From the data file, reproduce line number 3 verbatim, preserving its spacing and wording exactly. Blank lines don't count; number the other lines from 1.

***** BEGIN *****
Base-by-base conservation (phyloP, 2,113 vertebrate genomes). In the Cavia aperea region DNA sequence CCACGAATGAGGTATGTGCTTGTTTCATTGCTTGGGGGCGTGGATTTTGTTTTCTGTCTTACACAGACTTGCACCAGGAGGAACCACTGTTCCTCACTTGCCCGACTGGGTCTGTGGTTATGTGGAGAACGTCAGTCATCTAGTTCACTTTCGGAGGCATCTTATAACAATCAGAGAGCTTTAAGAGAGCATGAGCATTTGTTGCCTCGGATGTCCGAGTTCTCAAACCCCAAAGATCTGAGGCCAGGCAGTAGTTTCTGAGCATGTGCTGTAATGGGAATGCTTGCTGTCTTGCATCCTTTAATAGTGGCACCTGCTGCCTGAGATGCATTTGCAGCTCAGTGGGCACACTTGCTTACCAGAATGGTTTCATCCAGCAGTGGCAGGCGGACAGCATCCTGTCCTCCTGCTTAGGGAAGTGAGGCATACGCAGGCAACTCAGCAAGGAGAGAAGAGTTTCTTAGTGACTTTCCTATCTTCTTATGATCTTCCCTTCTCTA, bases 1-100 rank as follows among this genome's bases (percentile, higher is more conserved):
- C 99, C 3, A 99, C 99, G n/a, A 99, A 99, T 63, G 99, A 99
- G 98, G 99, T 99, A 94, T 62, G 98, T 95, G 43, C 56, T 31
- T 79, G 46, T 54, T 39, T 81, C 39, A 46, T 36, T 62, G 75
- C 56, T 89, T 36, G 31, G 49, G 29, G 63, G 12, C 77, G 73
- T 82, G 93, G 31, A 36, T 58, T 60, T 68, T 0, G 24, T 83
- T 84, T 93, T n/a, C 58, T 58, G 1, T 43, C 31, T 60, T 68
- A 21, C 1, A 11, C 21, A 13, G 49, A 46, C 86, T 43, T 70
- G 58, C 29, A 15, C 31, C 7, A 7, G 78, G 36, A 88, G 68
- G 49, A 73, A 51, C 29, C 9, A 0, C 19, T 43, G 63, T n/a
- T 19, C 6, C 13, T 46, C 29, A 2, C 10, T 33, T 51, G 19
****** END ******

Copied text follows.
- G 98, G 99, T 99, A 94, T 62, G 98, T 95, G 43, C 56, T 31